The importance placed on the visual aspects of Rousseau’s theories of interpretation is evident, not just by his discussions on what is seen and how it is viewed but, by his concern with what is not seen. When Wolmar and Julie take Saint-Preux into Julie’s garden, Saint-Preux marvels that he does not “see the slightest trace of cultivation . . . the gardener’s hand is not to be seen . . . I see no human footprints” (Rousseau, Julie 393). Wolmar explains that they take great pains to “[hide] the traces of labor” (Rousseau, Julie 393). In other words, they are hiding all traces of physical labor – of the body – in order to present a transparent nature. Julie adds that “nature seems to want to veil from men’s eyes her true attractions . . . she flees much frequented places . . . Those who love her and cannot go so far to find her are reduced to doing her violence, forcing her in a way to come and live with them, and all this cannot be done without . . . illusion” (Rousseau, Julie 394). The “violence” or “illusion” that Julie speaks of in this scene is representation, because what Saint-Preux is viewing is a carefully constructed imitation of “nature”; all forms of representation – language, printed words on a page, the voice, instruments etc. – must disappear in order to allow the reader/subject to see the “real.” In this case it is Julie’s labor, her body, that is between the “reader” and the “real,” and it is her body that disappears behind the “verdant, [and] fresh” foliage in order to produce a seemingly natural garden (Rousseau, Julie 393).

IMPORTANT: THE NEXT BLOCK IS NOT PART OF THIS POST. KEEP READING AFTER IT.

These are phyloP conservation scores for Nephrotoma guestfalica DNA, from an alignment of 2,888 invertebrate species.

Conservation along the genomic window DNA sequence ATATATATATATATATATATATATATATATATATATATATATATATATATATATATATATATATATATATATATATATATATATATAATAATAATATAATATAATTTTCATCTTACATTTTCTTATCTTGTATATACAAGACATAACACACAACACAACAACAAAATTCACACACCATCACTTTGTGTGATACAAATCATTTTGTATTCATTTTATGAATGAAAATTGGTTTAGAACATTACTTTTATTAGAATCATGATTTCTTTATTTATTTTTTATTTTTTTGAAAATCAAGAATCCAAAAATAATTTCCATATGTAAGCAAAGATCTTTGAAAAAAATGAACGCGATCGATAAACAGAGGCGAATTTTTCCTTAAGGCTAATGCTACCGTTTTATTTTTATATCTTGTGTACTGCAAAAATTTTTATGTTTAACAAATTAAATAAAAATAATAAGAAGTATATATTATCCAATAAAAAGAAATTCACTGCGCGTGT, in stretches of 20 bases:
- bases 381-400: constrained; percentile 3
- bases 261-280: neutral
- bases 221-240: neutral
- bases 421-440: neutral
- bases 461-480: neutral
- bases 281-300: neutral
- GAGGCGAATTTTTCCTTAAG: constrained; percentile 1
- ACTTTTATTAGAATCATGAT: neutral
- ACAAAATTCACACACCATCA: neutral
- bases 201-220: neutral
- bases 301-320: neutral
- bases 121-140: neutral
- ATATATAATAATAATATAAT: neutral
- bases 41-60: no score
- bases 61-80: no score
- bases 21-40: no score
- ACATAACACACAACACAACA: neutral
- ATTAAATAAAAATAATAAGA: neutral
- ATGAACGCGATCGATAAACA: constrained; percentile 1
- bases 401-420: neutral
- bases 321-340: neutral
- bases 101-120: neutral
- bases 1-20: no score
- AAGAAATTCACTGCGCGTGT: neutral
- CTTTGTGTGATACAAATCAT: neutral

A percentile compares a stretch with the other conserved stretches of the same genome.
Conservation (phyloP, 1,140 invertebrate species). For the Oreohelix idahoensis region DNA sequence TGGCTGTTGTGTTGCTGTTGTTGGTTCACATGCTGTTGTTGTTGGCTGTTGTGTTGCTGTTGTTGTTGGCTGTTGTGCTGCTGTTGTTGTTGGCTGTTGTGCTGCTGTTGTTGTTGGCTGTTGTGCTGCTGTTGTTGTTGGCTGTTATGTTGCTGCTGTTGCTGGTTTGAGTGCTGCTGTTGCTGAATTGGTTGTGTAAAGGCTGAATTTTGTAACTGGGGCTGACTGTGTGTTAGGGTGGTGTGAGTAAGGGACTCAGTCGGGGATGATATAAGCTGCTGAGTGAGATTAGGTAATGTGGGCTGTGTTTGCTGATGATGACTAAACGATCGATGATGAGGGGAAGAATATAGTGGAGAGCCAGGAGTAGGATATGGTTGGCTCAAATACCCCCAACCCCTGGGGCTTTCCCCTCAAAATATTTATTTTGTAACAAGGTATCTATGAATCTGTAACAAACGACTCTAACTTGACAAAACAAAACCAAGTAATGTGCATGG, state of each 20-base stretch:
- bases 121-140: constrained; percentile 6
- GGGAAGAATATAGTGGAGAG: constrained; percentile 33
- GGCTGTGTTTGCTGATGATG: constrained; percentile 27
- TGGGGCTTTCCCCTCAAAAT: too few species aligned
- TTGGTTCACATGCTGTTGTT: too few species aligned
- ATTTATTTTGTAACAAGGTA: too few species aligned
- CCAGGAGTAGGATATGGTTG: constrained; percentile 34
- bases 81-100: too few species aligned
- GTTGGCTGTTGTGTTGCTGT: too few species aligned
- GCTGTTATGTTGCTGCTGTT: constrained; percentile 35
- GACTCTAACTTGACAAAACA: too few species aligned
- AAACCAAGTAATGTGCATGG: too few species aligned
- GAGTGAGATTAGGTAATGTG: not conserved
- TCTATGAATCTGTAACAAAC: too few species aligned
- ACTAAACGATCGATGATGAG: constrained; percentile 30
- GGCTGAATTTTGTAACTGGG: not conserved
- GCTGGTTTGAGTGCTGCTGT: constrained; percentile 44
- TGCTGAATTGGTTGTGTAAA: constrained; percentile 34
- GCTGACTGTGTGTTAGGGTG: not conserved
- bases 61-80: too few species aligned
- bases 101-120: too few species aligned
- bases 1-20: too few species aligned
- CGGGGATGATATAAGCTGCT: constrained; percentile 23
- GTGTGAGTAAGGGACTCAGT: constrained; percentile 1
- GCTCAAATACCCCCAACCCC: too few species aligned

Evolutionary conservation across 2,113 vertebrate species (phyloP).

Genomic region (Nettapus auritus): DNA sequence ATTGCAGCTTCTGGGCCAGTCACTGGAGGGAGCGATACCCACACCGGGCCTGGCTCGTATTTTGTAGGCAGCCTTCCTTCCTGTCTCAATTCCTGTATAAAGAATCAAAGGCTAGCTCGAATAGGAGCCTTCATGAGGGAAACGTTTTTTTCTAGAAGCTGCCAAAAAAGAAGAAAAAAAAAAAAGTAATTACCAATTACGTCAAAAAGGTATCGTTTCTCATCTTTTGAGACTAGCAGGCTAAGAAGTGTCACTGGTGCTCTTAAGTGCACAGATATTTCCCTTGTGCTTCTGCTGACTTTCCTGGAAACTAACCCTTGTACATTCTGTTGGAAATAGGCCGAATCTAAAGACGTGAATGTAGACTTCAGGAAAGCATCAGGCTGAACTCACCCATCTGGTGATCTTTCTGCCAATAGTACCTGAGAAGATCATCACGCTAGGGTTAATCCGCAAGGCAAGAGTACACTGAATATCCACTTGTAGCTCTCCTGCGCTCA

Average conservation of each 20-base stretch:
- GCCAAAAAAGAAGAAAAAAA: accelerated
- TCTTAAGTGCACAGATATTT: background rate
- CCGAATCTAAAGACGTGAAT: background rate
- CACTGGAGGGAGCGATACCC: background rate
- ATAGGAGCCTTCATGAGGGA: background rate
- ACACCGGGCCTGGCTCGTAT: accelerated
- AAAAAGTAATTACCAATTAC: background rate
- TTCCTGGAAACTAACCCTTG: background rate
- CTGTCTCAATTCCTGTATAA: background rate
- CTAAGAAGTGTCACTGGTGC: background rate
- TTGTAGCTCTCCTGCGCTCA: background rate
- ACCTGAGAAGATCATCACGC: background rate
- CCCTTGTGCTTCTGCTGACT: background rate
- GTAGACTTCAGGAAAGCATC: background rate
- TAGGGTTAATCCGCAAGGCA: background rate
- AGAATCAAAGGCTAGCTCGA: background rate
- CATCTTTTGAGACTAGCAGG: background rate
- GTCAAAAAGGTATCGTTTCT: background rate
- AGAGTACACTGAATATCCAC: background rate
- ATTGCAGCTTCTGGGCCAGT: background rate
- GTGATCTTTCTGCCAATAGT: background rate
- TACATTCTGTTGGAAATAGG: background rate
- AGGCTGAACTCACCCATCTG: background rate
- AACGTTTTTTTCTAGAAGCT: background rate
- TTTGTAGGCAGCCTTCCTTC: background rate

These issues of interpretation are intimately connected to notions of subject-development, and women play an important role in this process. In Rousseau’s vision of society, women become the “Other” (or the “text”) that children and male subjects define themselves through. Since the world is in “constant flux”, women must provide a source of stability. Thus, Julie’s soul, like a pool of water, must remain smooth and static in order to return clear reflections. Once again, the visual aspects of interpretation are stressed as Julie says to Claire: “Whatever you may think of yourself, your soul is calm and tranquil . . . objects are reflected in it as they are; but mine ever moved confuses and disfigures them like a rippling wave” (Rousseau, Julie 409-410). Julie must therefore repress her passions in order to become the ideal woman/mother.